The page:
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In 1851 the claims of both Crittenden and Dixon to a seat in the United States Senate were being urged with zeal and warmth by their respective friends. The rivalry of two such champions created quite a breach in the Whig party of the State. Mr. Marshall being a warm personal and political friend of Crittenden, urged his claims to the position with his accustomed energy and ability. Misrepresentation grew out of his course. He was accused of hostility to Clay, and he was more than once charged with being mainly instrumental in bringing about the unfortunate disruption of the party. In defence of himself, and to give more fully his views with regard to the senatorial contest, he wrote a vigorous letter to the Louisville Journal in November, 1851. Apart from its value as an epitome of then current political history, it was one of the happiest literary successes, and has merits of the highest order. Bold in its originality, grand in its conception, of brilliancy, depth and classic finish, it will vie with similar productions of the ablest masters. We give an extract which forms a very picturesque characterization of Henry Clay:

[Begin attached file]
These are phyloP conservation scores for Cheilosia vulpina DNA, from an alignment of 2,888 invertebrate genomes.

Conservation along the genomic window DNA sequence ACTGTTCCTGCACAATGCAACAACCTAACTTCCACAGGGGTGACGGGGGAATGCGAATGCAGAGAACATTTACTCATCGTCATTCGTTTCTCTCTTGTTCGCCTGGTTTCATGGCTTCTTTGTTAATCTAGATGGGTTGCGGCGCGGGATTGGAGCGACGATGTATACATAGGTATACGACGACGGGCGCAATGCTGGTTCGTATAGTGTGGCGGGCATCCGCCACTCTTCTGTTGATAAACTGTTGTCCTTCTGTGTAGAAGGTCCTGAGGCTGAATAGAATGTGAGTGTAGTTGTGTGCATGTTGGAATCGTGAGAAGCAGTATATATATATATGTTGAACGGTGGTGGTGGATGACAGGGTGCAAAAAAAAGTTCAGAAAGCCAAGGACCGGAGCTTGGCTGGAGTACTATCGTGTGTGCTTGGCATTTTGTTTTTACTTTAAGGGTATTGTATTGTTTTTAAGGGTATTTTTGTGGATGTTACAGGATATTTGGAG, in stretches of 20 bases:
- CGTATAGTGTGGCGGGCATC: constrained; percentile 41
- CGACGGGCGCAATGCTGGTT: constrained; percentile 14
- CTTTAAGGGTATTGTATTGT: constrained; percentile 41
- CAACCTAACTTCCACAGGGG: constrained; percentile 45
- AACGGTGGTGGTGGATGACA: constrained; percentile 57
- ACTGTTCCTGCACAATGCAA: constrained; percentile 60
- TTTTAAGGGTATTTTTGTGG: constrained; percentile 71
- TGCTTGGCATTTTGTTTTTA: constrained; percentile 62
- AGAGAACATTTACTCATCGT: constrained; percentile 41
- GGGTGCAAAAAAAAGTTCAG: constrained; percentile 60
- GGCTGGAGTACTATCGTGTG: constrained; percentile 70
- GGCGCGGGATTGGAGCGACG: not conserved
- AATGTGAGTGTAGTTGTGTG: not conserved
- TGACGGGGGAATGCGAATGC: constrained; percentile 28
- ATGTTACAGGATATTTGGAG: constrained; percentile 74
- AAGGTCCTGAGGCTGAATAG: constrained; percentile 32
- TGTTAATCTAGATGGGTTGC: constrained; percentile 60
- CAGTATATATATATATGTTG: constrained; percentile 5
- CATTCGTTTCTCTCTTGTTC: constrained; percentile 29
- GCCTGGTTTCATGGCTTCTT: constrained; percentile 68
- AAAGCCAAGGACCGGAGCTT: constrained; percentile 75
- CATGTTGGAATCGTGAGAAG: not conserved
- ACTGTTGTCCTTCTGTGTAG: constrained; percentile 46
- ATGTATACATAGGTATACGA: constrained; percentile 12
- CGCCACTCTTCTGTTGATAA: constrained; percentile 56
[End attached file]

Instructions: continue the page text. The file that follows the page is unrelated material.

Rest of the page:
Mr. Clay did fall in 1828, and from a lofty height; but sprang, as he always springs, like the antique wrestler, the stronger from his fall, more terrible on the rebound than he was ere shaken from his feet. I have studied his life, his speeches, his actions, his character; I have heard him at the bar and in the Senate; I have seen him in his contests with other men, when all the stormy passions of his tempestuous soul were lashed by disappointment and opposition to the foaming rage of the ocean; when all the winds are unchained, and sweep in full career over the free and bounding bosom of the deep. He owes less of his greatness to education or to art than any man living. He owes less of his commanding influence to other men than any great leader I have ever known, or of whom I have ever heard. He consults nobody, he leans upon nobody, he fears nobody; he wears nature's patent of nobility forever on his brow; he stalks among men with an unanswerable and never-doubting air of command; his sweeping and imperial pride, his indomitable will, his unquailing courage, challenge from all submission or combat. With him there can be no neutrality. Death, tribute, or the koran is his motto. Great in speech, great in action, his greatness is all his own. He is independent alike of history or the schools; he knows little of either, and despises both. His ambition, his spirit, and his eloquence are all great, natural, and entirely his own. If he is like anybody, he does not know it. He has never studied models, and if he had, his pride would have rescued him from the fault of imitation. He

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